Eyecare professionals will be the first to admit a strange love for all things eye-related. So it’s no stretch that Halloween would be a favorite holiday for many optometrists and their staffs-a time when they can embrace their inner eye nerd and geek out on all things eyeball-related.
I polled members of ODs on Facebook to see who embraces the Halloween season with the most spirit. From dressing up during the work day to making eyeball desserts and seeing patients with frightening mishaps, some ODs have embraced the Halloween season.
Best staff Halloween costumes
You don’t have to be a kid to dress up for Halloween. Many ODs and their staffs have been known to don creative costumes from year to year.
Here are a few of the top costumes from years past:
Kimberly Boyer, OD, in Newport, PA, encourages staff and patient participation on Halloween. Her optician once dressed up as Doc McStuffins and was surprised to find a patient wearing the same costume. (Figure 1)
Keeping in the theme of Disney, Sarah Bell, OD, and her team in York, PA, love dressing in a theme to lighten the mood of patient care on Halloween. They dressed as Disney characters one year. (Figure 2)
Alice in Wonderland was a hit with patients for Mandy Johnson, OD, in Kearney, NE. (Figure 3)
Keeping current in the digital world, Sophia Awadia, OD, and her staff in Toronto, ON, Canada, embraced the emojii looks for Halloween, complete with the eye nerd emojii. (Figure 4)
Megan McPhail, OD, in Holyoke, MA, was the bride of Frankenstein. (Figure 5)
Sharlene Gaughan, OD, loved when her friend’s son wanted to be a bloody eyeball for Halloween. The costume even included a severed optic nerve. (Figure 6)
Best eyeball foods
Sherelle Morrison, OD, in Charlotte, NC, is an optometrist by day and a baker in her free time. This year she created a glass in the eye-themed cupcake using her favorite chocolate chip cupcake recipe and edible glass to complete her gory sight. (Figure 7)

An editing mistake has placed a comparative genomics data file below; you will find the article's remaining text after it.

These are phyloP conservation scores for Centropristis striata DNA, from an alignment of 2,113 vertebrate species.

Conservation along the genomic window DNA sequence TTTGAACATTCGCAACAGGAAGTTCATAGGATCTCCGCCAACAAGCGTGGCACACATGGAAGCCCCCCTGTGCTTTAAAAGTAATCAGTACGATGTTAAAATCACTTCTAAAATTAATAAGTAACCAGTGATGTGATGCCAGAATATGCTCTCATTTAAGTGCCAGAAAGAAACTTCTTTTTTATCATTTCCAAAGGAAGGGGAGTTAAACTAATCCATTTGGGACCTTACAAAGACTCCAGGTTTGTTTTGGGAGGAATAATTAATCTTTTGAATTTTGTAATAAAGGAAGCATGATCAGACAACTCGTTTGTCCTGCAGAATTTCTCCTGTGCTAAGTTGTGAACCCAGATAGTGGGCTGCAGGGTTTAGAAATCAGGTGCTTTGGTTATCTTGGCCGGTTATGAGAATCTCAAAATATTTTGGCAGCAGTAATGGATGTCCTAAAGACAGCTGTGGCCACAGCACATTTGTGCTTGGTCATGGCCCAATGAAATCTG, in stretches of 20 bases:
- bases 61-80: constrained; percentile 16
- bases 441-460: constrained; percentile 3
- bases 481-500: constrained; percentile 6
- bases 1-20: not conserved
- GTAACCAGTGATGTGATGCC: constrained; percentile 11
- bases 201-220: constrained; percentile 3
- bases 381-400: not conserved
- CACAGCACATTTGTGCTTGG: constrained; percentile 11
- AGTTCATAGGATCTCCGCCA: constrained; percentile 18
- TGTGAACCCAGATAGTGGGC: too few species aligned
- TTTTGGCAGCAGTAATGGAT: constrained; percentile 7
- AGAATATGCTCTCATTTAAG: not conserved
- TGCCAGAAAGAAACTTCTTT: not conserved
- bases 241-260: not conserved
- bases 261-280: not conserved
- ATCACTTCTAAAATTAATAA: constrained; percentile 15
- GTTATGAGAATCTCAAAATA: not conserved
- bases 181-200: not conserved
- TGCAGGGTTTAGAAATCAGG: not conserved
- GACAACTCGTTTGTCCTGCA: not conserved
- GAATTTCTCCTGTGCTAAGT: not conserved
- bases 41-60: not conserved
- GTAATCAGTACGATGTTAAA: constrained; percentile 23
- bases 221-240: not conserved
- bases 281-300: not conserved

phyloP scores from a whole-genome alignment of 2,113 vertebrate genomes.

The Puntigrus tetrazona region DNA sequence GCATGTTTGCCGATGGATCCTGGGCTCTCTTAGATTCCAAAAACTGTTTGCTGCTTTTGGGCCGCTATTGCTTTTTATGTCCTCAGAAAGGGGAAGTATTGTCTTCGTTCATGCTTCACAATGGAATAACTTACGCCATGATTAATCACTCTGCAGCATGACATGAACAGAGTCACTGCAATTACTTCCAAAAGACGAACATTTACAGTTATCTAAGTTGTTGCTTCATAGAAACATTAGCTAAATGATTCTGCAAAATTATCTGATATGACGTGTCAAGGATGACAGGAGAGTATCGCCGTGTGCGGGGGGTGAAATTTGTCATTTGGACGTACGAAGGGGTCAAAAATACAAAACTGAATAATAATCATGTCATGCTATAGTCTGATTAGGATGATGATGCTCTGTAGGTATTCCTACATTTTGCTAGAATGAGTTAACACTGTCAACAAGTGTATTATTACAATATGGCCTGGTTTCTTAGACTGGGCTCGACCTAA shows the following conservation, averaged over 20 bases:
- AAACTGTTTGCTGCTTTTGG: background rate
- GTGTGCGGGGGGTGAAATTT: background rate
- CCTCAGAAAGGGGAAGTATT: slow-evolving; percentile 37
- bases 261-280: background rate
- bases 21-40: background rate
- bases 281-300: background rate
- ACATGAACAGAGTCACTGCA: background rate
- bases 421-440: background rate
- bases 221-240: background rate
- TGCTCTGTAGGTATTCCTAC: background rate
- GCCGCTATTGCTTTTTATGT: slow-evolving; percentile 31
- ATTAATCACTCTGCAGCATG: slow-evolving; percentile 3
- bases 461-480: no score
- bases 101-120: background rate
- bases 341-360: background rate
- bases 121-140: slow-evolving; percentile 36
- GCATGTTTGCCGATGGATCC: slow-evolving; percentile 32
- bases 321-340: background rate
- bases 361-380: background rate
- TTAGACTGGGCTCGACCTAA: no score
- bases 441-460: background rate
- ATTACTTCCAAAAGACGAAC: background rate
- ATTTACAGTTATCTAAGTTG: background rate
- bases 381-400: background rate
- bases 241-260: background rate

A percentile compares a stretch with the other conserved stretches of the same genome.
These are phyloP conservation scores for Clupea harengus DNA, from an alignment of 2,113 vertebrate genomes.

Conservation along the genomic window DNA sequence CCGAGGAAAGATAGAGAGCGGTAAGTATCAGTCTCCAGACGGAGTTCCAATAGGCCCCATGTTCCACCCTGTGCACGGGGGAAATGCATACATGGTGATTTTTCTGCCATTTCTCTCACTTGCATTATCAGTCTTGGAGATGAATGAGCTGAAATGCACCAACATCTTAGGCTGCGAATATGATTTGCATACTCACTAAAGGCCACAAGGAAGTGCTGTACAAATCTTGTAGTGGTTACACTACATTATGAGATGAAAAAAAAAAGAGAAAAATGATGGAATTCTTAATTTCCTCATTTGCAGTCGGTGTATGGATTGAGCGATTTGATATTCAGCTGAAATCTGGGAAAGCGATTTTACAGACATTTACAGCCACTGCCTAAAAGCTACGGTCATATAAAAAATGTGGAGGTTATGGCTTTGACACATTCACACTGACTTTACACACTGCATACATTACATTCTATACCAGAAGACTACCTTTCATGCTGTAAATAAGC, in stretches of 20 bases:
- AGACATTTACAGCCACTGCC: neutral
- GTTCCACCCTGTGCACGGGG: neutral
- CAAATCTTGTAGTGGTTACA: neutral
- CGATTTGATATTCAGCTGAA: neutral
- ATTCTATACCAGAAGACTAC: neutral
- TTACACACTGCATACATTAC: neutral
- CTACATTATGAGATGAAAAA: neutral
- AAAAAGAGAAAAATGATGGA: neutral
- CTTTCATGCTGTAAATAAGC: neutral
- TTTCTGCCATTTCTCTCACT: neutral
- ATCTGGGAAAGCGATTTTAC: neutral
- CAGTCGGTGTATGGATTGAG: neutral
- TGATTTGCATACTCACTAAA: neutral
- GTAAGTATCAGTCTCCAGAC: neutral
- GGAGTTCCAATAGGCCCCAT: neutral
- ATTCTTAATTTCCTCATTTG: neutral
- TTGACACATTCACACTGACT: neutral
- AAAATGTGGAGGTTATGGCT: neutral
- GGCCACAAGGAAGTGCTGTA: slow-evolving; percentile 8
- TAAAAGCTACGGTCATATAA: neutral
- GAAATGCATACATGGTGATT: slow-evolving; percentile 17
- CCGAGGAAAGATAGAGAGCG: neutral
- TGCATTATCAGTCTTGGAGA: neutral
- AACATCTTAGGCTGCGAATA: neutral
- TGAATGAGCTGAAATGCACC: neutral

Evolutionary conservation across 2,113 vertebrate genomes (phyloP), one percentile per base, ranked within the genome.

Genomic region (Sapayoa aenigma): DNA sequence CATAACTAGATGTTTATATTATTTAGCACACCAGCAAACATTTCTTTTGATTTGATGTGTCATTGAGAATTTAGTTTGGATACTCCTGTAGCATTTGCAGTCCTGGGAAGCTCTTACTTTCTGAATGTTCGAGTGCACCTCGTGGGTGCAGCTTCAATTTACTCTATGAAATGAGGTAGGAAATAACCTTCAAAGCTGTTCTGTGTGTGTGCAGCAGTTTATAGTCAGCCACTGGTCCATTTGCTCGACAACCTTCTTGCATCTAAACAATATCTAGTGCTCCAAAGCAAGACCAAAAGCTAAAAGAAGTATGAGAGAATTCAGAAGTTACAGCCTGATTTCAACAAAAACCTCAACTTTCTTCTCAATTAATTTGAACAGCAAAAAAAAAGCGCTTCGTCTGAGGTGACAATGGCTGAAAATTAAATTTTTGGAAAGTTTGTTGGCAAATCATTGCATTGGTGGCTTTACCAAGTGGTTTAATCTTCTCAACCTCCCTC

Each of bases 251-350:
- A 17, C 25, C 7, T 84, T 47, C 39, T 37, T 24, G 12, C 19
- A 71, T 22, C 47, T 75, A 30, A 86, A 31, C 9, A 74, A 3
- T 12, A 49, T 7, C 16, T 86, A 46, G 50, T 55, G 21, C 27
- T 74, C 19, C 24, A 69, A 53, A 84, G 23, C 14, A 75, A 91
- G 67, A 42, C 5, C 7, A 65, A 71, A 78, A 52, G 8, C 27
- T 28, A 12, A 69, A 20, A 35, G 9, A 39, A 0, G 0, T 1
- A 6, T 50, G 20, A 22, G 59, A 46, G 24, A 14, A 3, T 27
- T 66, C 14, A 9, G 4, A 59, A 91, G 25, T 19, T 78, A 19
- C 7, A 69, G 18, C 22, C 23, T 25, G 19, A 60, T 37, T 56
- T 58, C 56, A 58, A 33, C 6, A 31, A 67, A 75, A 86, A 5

Kevin Kwok, OD, in Lakewood, CA, was able to make light of the introduction of ICD-10 with his ICD-10-themed cake pops. (Figure 8)
Traditional eyeball cake pops, like the ones created by Christine Giblin Creed, OD, FAAO, in Arlington, VA-as well as locations in Lynn Haven, FL, and Dixon, CA-are always good to have on hand. Every year she is asked to bring the eyeballs to Halloween parties. (Figure 9)
Doesn’t everyone need a little eye humor?
Nova Southeastern University College of Optometry student Stephane Fitoussi created a costume that can be appreciated by an OD. Not every patient is skilled with answering the often-dreaded “Which is better, one or better two?” leading to refractions that take a little too long, so don’t fall victim to the Death by Refraction costume. (Figure 10)
Embrace your inner eye nerd and have fun while taking care of patients.
Glowing eyes are something seen clinically every day with vital dye testing. Steven Blake, OD, in Payson, UT, has turned the stain around and entertained himself and staff with his own glowing eyes.
The real frights of the night
Cases of central retinal vein occlusions (CRVO) are no laughing matter and come with grave visual consequences. It’s imperative that ODs check the iris and angle for clinical signs of neovascularization for all patients with CRVO.
Nathan Pelsor, OD, FAAO, in Evansville, IN, shared a case of a 76-year-old Caucasian woman with chronic CRVO and neovascular glaucoma from her florid iris neovascularization (Figure 12). Her intraocular pressure (IOP) was remarkably well-controlled with topical therapy.
Jason Kaminski, OD, in Longmont, CO, was surprised to find a ghoul staring back at him during ocular coherence tomography (OCT) evaluation for a patient with vitreomacular traction. (Figure 13)
Decorative contact lenses can pose a true threat to consumers. The American Optometric Association (AOA) continues to issue warnings about the use of illegally obtained, decorative lenses with the threat for permanent vision loss.
However, ODs can elect to fit these contact lenses for patients. ABB Optical’s Gothika provides a wide range of decorative lenses ranging in corrective power from plano to -6.00 D and even options that glow in the dark.
Costume makeup, false eyelashes, glitter, and makeup removal products can provide scary ocular reactions. Be on the lookout for red eyes after the Halloween season from the over exposure of chemicals not ocular surface friendly.
Top haunting ingredients include: parabens, alcohols, formaldehyde derivatives, benzalkonium chloride (BAK), and ethylenediaminetetraacetic acid (EDTA). Also, it is not recommended that cosmetic products are shared from one ghoul to the next.
Don’t forget to accessorEYES
Add a bit of Halloween fun for your practice’s check-in and check-out counters with eyeball pens, designed by, receptionist for Allison Zaum, OD, in Mountain View, CA. (Figure 14)
Or try a fun candy jar labeled “Eye Want Candy.” (Figure 15)
In addition to having fun with eye-related costumes, dÃ©cor, and food, these things can serve as great conversation starters with the public on the importance ocular health and eye care.